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Environmental Nutrition: Eat to glow

By Matthew Kadey, Environmental Nutrition on

The old axiom “you are what you eat” holds true. What we eat can play a huge role in the health of various areas of our bodies, including the brain and heart. And that list includes the skin. A trip to the supermarket or farmers market offers up a bounty of vanity fare as certain foods can turn around tired-looking skin and even offer some natural protection from the rays of the yellow orb above. “Skin health starts from the inside and is dependent on how well we nourish it through our dietary choices,” says dietitian Cindi Lockhart, owner of Lockhart Wellness Solutions LLC.

Our skin takes a beating daily from environmental stressors, so it’s important to feed it what it needs. Here’s how to chew your way to a better complexion.

Eat the rainbow

Think of colorful veggies as an edible fountain of youth. British researchers found that an increased intake of carotenoids, found in bright vegetables like sweet potatoes, tomatoes, leafy greens, and bell peppers, over 6 weeks can have a beneficial impact on reducing reddening and other skin discoloration that impacts appearance. The beauty benefits were witnessed with just three servings a day of carotenoid-rich veggies and fruits. “Carotenoids act as potent antioxidants, protecting our skin against environmental stressors including the sun’s UV rays,” Lockhart says. Case in point: the antioxidant beta-carotene has been shown to offer some protection against sunburn.

Ditch the standard American diet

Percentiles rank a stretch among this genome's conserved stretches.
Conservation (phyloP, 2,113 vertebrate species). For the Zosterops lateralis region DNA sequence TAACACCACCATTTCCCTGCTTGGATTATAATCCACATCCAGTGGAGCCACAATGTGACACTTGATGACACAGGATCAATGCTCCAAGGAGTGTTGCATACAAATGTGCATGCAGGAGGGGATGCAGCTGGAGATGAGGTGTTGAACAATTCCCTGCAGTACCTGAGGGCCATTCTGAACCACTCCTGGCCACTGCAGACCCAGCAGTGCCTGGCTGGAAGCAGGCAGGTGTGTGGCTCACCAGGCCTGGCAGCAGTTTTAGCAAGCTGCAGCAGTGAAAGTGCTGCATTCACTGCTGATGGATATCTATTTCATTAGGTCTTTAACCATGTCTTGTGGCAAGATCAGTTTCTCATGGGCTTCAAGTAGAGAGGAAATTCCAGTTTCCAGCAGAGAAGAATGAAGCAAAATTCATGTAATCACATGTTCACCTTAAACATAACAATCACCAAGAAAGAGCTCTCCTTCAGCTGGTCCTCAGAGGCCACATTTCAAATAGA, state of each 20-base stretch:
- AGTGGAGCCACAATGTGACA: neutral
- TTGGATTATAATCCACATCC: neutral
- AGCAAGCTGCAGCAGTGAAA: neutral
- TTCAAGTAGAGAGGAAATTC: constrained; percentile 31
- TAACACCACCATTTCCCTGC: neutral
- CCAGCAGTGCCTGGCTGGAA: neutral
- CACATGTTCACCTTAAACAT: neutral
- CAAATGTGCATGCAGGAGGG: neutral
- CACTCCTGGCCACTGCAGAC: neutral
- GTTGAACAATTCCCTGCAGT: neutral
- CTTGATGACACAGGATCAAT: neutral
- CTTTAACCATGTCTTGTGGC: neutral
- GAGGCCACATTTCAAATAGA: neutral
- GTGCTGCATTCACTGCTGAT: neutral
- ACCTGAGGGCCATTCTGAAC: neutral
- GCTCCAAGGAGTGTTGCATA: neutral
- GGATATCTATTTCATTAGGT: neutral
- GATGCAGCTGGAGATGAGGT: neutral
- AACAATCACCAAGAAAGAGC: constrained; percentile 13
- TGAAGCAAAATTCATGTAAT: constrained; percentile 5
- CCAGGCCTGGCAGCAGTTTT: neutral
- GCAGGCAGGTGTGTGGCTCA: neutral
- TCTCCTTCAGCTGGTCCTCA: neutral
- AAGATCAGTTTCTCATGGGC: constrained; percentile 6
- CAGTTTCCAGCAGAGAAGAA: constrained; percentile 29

If you want to save face be sure to go easy on fast-food and other overly processed stuff. A 2020 study in the Journal of Investigative Dermatology discovered that a typical Western diet that is rich in fat and sugar may lead to inflammatory skin conditions such as psoriasis. “The standard diet is very inflammatory and lacking in the phytonutrients, antioxidants, and nutrients that protect our skin,” notes Lockhart. Instead, fill your diet with anti-inflammatory whole foods that can show your skin some love.


Go nuts for almonds

Here’s more proof to support a “beauty from the inside out” approach to skin health. An investigation from the University of California, Davis suggests that a daily almond habit might improve measures of wrinkle width and severity. The total amount of almonds consumed was about two ounces daily for four months by postmenopausal women, so it remains to be seen if lower amounts of nut intake in other demographics will also benefit skin appearance, but the researchers are optimistic that the beneficial fats and antioxidants in almonds have anti-aging powers for all.

Join ‘Club Med’

The Mediterranean diet isn’t just good for your heart, it can also be an ally in the battle against a potentially deadly skin disease. A report in The American Journal of Clinical Nutrition discovered that women who adhered most closely to the Mediterranean diet over 15 years benefited from a lower risk of skin cancer, particularly melanoma and basil cell carcinomas. Lockhart explains that this eating style, which emphasizes vegetables, fruits, olive oil, and whole grains can provide a potpourri of nutrients, anti-inflammatory omega-3 fats and phytonutrients that may help shield you from skin cancer. For instance, greater intakes of the Med-favorite tomato, which is rich in the potent antioxidant lycopene, have been shown to confer protection from UV-induced skin cancer tumors.


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